Report: Obama’s micromanagement ‘handcuffs’ fight against ISIL

by WorldTribune Staff, September 15, 2016

U.S. President Barack Obama’s micromanagement of American airstrikes on Islamic State of Iraq and Levant (ISIL) in Iraq, Syria and Libya has “put handcuffs on air power” and allowed the terror organization to survive, a group of admirals and generals supporting Donald Trump said.

According to U.S. Central Command, the U.S.-led coalition has launched 12,350 combat missions against ISIL this year. Of those, 6,575 — about half — dropped one or more weapons. The remainder did not unleash any ordnance.

President Barack Obama is treating ISIL as an insurgency rather than the functioning state that it is, one critic said. /White House photo by Pete Souza
President Barack Obama is treating ISIL as an insurgency rather than the functioning state that it is, one critic said. /White House photo by Pete Souza

“It is not an air campaign,” said retired Air Force Lt. Gen. Thomas McInerney, a Vietnam War fighter pilot and one of 88 admirals and generals who signed a letter supporting the GOP candidate. “In addition, a general in Baghdad must approve every bomb dropped — handcuffs on air power to let ISIL survive.”

The White House has designated a number of targets as off-limits — including buildings in Raqqa, Syria, and Mosul, Iraq, “because they house civilians as well as fighters,” Washington Times security correspondent Rowan Scarborough reported on Sept. 14.

In Libya, the top U.S. general for Africa testified he needs White House approval for any airstrike.

Critics say Obama’s micromanagement has allowed ISIL to remain in operation for far too long. A “more intense campaign” could have killed more jihadists and saved more civilians from ISIL’s butchery, they say.

Retired Air Force Lt. Gen. David A. Deptula, an ex-fighter pilot and war planner, is among the air campaign’s fiercest critics.

“We have it within our capacity to demolish the Islamic State, leading to the elimination of their sanctuary to export terror to the United States,” Deptula told The Washington Times. “However, to do so will require moving beyond the current gradualist, sequential, Iraq-first approach to dealing with them. The anemic application of airstrikes must be replaced with a more robust, comprehensive, rapid and simultaneous use of air power — not simply in support of indigenous allied ground forces, but as the key force in decomposing the Islamic State.”

Meanwhile, Air Force Central Command is calling the campaign “the most precise in history.”

“Airpower and the ingenuity of Airmen enabled the Air Coalition, in concert with capable ground forces, to apply continued and persistent pressure on Da’esh,” the command said in a July 31 report. “The presence of civilians, hostages really, requires the Air Coalition to act with discipline and exacting precision to avoid harming the people we seek to protect.”

“Eroding revenue streams continued to remain a priority and will be a focus area headed forward,” the report said. “The Air Coalition has contributed to creating effects designed to create Da’esh decision-making confusion.”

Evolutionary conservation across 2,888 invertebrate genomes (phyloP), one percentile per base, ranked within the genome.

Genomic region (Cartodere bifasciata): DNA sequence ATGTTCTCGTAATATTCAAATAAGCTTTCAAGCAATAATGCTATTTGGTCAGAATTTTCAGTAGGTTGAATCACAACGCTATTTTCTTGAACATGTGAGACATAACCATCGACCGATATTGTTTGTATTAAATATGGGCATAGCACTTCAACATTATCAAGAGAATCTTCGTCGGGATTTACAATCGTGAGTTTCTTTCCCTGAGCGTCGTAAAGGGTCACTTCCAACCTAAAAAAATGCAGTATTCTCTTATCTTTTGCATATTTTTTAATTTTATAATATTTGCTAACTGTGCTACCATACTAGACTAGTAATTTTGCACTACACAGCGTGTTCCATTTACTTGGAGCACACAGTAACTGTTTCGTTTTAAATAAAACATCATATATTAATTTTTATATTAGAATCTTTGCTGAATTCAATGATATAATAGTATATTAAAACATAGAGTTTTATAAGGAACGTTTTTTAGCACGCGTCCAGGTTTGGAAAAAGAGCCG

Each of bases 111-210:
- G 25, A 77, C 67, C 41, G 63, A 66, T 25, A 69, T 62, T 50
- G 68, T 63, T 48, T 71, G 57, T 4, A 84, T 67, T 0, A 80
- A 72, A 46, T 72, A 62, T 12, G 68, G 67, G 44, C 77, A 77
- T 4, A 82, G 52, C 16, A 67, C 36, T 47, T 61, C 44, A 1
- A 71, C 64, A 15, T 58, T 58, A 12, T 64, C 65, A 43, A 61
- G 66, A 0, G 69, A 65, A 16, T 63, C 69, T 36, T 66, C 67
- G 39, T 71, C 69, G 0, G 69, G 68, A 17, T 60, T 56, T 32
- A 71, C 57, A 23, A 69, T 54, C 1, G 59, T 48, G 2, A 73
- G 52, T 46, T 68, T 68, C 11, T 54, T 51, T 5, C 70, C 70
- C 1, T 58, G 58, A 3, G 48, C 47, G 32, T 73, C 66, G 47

Deptula countered that “the danger of attempting to conduct ‘immaculate warfare’ by overconstraining the application of air power is self-defeating, as it perpetrates the misperception that air power is incapable of accomplishing what it is actually very capable of delivering under the laws of war — the rapid disintegration of the Islamic State.

“It’s admirable that Operation Inherent Resolve air operations in the past two years have produced precise attacks with the fewest possible number of civilian casualties,” he said. “However, humanity, justice and civilization demand that the timid and feckless current administration policies that are delaying and inhibiting the means to halt the evil of the Islamic State be removed, and that we optimize our asymmetric advantage of air power.”

Lt. Gen. Jeffrey Harrigian, who took over command of Central Command Air Force in July, told reporters at the Pentagon on Sept. 13 that there will be no change in the rules of engagement.

“I can tell you that we will continue to use the very deliberate process that we have for both what we call deliberate targeting and then those situations that require dynamic targeting, which is typically what happens as you start to close in on the enemy, as you saw in Manbij and has happened in Fallujah and Ramadi, all the locations that we’ve been able to defeat Daesh,” Gen. Harrigian said.

Army Gen. Joseph L. Votel, the commander of Central Command, explained his philosophy to reporters on Aug. 30: “I think it’s well established the level of focus that we put on trying to prevent civilian casualties, and that certainly represents our operational approach, and it represents our values to how we conduct these operations.”

Deptula said a major flaw in the strategy is that the Obama administration is treating ISIL as an insurgency when it is a functioning state with administration buildings, communications centers, police, oil facilities and banks.

“A comprehensive air campaign to attack and nullify each of these elements simultaneously could have effectively halted the function of the Islamic State,” Deptula said. “However, current administration policy, supported by Central Command, [which] has spent more than a decade immersed in counterinsurgency, is treating the Islamic State as an insurgency and applying counterinsurgency-driven rules of engagement when the Islamic State demands a different approach.”